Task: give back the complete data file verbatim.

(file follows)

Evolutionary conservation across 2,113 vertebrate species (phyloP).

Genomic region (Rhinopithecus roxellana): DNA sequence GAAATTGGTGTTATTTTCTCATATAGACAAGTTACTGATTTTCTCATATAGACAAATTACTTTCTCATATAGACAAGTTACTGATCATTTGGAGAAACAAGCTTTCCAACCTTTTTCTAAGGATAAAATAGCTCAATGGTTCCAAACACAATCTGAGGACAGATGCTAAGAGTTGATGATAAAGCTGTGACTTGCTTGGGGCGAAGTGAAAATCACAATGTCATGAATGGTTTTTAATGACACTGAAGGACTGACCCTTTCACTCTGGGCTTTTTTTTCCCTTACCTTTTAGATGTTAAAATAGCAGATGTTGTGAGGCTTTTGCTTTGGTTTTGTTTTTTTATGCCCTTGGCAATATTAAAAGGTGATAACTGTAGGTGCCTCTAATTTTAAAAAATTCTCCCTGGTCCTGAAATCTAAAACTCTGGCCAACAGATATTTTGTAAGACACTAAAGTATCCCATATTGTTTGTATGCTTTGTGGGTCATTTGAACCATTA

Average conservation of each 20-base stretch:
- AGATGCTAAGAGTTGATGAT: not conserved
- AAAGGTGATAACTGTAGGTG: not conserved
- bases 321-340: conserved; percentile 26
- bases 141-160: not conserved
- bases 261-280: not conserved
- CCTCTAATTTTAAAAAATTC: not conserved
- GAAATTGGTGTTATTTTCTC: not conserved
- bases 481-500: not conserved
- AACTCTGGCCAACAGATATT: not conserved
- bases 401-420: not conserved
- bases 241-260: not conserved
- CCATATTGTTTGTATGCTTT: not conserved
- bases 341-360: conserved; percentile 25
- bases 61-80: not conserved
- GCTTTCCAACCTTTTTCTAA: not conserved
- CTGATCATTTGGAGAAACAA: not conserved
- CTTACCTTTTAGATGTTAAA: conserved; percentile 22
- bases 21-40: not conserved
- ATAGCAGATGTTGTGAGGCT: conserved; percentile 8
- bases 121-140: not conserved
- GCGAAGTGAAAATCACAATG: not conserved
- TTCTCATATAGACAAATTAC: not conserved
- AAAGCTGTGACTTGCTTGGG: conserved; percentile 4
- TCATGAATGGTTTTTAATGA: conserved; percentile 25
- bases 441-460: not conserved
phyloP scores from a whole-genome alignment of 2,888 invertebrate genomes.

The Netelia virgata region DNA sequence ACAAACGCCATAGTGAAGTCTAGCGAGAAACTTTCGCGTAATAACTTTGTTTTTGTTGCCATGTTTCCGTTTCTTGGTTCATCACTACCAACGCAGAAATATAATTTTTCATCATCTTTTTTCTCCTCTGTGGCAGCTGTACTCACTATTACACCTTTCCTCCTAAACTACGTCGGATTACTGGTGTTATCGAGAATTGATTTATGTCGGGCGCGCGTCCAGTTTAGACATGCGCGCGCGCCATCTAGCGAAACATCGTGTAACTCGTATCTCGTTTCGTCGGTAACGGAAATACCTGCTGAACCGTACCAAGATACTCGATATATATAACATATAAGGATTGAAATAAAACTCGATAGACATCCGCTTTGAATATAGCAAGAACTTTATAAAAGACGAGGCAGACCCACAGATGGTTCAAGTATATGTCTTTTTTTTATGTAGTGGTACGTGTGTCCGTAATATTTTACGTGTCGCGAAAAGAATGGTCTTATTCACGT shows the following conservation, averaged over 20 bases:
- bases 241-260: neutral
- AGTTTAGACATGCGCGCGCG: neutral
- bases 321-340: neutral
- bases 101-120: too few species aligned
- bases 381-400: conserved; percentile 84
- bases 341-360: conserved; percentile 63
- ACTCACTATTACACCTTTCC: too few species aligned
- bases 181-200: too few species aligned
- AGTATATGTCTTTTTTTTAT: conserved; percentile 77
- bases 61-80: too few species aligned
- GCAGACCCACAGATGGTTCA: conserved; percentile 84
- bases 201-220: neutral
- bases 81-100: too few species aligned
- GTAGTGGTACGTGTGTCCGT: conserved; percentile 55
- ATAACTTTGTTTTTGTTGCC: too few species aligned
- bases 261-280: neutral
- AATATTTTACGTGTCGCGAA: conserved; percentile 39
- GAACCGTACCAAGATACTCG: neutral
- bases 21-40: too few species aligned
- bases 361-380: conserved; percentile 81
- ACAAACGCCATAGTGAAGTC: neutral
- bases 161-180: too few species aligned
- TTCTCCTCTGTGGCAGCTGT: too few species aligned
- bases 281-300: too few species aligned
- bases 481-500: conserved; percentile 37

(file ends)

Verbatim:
Evolutionary conservation across 2,113 vertebrate species (phyloP).

Genomic region (Rhinopithecus roxellana): DNA sequence GAAATTGGTGTTATTTTCTCATATAGACAAGTTACTGATTTTCTCATATAGACAAATTACTTTCTCATATAGACAAGTTACTGATCATTTGGAGAAACAAGCTTTCCAACCTTTTTCTAAGGATAAAATAGCTCAATGGTTCCAAACACAATCTGAGGACAGATGCTAAGAGTTGATGATAAAGCTGTGACTTGCTTGGGGCGAAGTGAAAATCACAATGTCATGAATGGTTTTTAATGACACTGAAGGACTGACCCTTTCACTCTGGGCTTTTTTTTCCCTTACCTTTTAGATGTTAAAATAGCAGATGTTGTGAGGCTTTTGCTTTGGTTTTGTTTTTTTATGCCCTTGGCAATATTAAAAGGTGATAACTGTAGGTGCCTCTAATTTTAAAAAATTCTCCCTGGTCCTGAAATCTAAAACTCTGGCCAACAGATATTTTGTAAGACACTAAAGTATCCCATATTGTTTGTATGCTTTGTGGGTCATTTGAACCATTA

Average conservation of each 20-base stretch:
- AGATGCTAAGAGTTGATGAT: not conserved
- AAAGGTGATAACTGTAGGTG: not conserved
- bases 321-340: conserved; percentile 26
- bases 141-160: not conserved
- bases 261-280: not conserved
- CCTCTAATTTTAAAAAATTC: not conserved
- GAAATTGGTGTTATTTTCTC: not conserved
- bases 481-500: not conserved
- AACTCTGGCCAACAGATATT: not conserved
- bases 401-420: not conserved
- bases 241-260: not conserved
- CCATATTGTTTGTATGCTTT: not conserved
- bases 341-360: conserved; percentile 25
- bases 61-80: not conserved
- GCTTTCCAACCTTTTTCTAA: not conserved
- CTGATCATTTGGAGAAACAA: not conserved
- CTTACCTTTTAGATGTTAAA: conserved; percentile 22
- bases 21-40: not conserved
- ATAGCAGATGTTGTGAGGCT: conserved; percentile 8
- bases 121-140: not conserved
- GCGAAGTGAAAATCACAATG: not conserved
- TTCTCATATAGACAAATTAC: not conserved
- AAAGCTGTGACTTGCTTGGG: conserved; percentile 4
- TCATGAATGGTTTTTAATGA: conserved; percentile 25
- bases 441-460: not conserved
phyloP scores from a whole-genome alignment of 2,888 invertebrate genomes.

The Netelia virgata region DNA sequence ACAAACGCCATAGTGAAGTCTAGCGAGAAACTTTCGCGTAATAACTTTGTTTTTGTTGCCATGTTTCCGTTTCTTGGTTCATCACTACCAACGCAGAAATATAATTTTTCATCATCTTTTTTCTCCTCTGTGGCAGCTGTACTCACTATTACACCTTTCCTCCTAAACTACGTCGGATTACTGGTGTTATCGAGAATTGATTTATGTCGGGCGCGCGTCCAGTTTAGACATGCGCGCGCGCCATCTAGCGAAACATCGTGTAACTCGTATCTCGTTTCGTCGGTAACGGAAATACCTGCTGAACCGTACCAAGATACTCGATATATATAACATATAAGGATTGAAATAAAACTCGATAGACATCCGCTTTGAATATAGCAAGAACTTTATAAAAGACGAGGCAGACCCACAGATGGTTCAAGTATATGTCTTTTTTTTATGTAGTGGTACGTGTGTCCGTAATATTTTACGTGTCGCGAAAAGAATGGTCTTATTCACGT shows the following conservation, averaged over 20 bases:
- bases 241-260: neutral
- AGTTTAGACATGCGCGCGCG: neutral
- bases 321-340: neutral
- bases 101-120: too few species aligned
- bases 381-400: conserved; percentile 84
- bases 341-360: conserved; percentile 63
- ACTCACTATTACACCTTTCC: too few species aligned
- bases 181-200: too few species aligned
- AGTATATGTCTTTTTTTTAT: conserved; percentile 77
- bases 61-80: too few species aligned
- GCAGACCCACAGATGGTTCA: conserved; percentile 84
- bases 201-220: neutral
- bases 81-100: too few species aligned
- GTAGTGGTACGTGTGTCCGT: conserved; percentile 55
- ATAACTTTGTTTTTGTTGCC: too few species aligned
- bases 261-280: neutral
- AATATTTTACGTGTCGCGAA: conserved; percentile 39
- GAACCGTACCAAGATACTCG: neutral
- bases 21-40: too few species aligned
- bases 361-380: conserved; percentile 81
- ACAAACGCCATAGTGAAGTC: neutral
- bases 161-180: too few species aligned
- TTCTCCTCTGTGGCAGCTGT: too few species aligned
- bases 281-300: too few species aligned
- bases 481-500: conserved; percentile 37